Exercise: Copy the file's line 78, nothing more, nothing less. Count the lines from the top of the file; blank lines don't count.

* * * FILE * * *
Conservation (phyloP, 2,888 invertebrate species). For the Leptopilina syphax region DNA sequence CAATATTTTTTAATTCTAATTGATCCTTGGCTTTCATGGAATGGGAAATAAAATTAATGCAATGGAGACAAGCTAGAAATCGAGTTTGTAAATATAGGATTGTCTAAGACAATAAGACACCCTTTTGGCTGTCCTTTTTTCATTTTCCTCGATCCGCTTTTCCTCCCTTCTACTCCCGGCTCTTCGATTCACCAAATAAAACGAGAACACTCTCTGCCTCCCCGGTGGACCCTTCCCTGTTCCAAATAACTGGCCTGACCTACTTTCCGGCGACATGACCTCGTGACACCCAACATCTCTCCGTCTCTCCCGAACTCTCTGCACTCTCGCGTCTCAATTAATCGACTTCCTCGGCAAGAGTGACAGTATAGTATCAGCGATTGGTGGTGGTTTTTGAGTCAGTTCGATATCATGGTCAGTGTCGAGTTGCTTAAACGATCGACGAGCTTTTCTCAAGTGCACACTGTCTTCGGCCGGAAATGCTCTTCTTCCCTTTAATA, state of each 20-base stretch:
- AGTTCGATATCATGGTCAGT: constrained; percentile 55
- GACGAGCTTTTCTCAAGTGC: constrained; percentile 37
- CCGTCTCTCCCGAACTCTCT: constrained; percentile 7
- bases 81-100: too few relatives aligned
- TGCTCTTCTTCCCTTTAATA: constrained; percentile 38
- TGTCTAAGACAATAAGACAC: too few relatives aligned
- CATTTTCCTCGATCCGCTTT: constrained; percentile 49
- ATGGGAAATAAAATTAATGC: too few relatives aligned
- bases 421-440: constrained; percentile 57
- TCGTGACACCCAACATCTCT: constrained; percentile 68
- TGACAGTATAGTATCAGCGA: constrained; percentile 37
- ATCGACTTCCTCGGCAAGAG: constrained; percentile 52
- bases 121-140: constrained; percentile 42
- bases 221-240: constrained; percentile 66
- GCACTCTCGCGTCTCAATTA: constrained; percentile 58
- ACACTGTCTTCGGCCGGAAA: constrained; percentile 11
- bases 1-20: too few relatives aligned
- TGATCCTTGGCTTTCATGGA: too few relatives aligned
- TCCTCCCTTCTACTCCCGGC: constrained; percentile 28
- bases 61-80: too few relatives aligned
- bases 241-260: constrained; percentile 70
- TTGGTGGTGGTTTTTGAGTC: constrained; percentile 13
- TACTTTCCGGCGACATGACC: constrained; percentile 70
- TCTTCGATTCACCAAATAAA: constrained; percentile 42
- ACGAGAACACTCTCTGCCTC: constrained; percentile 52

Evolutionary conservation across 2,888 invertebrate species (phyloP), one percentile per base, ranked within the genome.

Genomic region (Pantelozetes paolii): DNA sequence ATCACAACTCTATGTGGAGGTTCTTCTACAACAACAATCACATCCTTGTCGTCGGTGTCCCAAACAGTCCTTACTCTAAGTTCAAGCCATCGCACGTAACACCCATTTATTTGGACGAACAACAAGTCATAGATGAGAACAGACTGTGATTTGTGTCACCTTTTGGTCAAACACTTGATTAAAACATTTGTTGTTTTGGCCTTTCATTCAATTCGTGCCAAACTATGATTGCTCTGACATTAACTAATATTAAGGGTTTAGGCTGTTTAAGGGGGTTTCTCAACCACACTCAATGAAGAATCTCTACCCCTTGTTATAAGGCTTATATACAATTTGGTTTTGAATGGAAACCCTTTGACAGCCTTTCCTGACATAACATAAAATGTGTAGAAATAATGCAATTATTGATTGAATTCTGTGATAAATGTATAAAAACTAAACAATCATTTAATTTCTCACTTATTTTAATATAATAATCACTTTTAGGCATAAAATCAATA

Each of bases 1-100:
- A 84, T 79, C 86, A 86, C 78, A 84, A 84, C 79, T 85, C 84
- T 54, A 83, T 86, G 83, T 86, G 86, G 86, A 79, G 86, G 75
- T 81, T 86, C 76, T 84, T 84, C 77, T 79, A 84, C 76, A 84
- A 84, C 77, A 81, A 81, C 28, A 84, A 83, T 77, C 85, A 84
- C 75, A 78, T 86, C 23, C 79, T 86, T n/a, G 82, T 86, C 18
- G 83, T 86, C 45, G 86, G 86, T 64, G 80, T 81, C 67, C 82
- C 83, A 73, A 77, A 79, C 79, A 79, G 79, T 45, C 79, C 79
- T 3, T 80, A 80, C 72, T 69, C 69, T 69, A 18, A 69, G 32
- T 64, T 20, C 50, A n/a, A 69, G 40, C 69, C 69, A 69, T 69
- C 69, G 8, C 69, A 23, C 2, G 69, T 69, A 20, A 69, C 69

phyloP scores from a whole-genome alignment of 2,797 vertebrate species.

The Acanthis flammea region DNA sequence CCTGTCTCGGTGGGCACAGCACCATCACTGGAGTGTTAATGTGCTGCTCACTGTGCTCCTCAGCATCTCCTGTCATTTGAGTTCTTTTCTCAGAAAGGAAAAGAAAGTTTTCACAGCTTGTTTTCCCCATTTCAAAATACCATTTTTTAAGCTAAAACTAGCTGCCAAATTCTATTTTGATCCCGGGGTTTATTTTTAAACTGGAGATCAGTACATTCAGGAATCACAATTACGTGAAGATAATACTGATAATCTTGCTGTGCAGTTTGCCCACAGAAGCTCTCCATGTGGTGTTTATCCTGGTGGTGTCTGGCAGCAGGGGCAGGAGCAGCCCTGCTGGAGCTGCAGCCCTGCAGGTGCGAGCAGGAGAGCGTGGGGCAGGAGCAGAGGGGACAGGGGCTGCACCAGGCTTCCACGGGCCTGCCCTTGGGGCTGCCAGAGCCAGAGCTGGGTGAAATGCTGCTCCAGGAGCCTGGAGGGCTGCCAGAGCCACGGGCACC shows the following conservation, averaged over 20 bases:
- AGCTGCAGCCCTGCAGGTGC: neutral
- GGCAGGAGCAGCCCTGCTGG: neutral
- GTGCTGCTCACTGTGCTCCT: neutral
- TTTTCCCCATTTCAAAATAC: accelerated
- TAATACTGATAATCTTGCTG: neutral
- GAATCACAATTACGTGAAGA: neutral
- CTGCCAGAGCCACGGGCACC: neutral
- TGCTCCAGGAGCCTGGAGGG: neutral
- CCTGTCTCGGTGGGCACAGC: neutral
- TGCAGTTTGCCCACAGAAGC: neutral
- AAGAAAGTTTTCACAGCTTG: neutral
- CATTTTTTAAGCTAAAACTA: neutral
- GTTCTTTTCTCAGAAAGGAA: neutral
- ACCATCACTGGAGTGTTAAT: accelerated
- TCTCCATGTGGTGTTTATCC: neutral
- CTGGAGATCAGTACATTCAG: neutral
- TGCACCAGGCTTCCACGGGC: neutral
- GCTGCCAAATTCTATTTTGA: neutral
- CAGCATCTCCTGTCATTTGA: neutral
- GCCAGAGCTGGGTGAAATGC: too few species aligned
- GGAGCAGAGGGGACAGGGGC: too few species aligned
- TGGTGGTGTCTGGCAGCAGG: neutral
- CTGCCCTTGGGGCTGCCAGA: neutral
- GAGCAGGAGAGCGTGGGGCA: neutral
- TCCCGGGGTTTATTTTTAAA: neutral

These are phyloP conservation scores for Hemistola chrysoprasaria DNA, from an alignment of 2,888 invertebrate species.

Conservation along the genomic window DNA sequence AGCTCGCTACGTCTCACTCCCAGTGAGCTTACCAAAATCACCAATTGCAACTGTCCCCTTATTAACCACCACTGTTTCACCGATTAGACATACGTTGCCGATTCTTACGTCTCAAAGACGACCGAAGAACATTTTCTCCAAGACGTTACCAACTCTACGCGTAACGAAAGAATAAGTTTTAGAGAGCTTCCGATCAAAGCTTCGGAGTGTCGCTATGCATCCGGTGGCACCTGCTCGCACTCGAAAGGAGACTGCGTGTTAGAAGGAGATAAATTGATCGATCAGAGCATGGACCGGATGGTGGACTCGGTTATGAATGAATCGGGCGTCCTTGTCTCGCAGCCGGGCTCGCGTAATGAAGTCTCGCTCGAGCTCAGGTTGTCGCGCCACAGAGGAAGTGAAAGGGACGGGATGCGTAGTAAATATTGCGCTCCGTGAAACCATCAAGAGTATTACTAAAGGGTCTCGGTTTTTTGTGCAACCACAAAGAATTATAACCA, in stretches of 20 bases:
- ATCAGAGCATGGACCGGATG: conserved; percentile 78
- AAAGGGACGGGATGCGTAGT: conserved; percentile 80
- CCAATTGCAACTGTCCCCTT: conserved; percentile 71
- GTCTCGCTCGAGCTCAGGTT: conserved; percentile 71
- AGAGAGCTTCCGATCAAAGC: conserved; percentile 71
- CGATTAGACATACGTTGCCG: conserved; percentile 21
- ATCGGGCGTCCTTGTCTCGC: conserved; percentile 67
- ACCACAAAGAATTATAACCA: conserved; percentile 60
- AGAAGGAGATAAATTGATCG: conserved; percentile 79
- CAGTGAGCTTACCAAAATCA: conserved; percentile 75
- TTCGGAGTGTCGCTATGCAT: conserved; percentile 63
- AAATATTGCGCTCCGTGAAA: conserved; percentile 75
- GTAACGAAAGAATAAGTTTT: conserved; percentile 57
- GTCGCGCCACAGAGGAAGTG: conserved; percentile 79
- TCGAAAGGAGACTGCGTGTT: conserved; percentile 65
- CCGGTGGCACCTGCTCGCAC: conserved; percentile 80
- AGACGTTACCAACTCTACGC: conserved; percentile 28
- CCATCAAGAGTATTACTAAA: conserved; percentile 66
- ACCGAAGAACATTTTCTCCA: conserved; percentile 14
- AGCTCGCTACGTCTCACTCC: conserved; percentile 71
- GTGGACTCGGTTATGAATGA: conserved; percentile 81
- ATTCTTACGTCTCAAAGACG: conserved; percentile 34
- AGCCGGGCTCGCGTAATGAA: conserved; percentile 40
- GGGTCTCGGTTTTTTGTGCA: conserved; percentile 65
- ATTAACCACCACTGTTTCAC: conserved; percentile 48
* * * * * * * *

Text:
- CAGTGAGCTTACCAAAATCA: conserved; percentile 75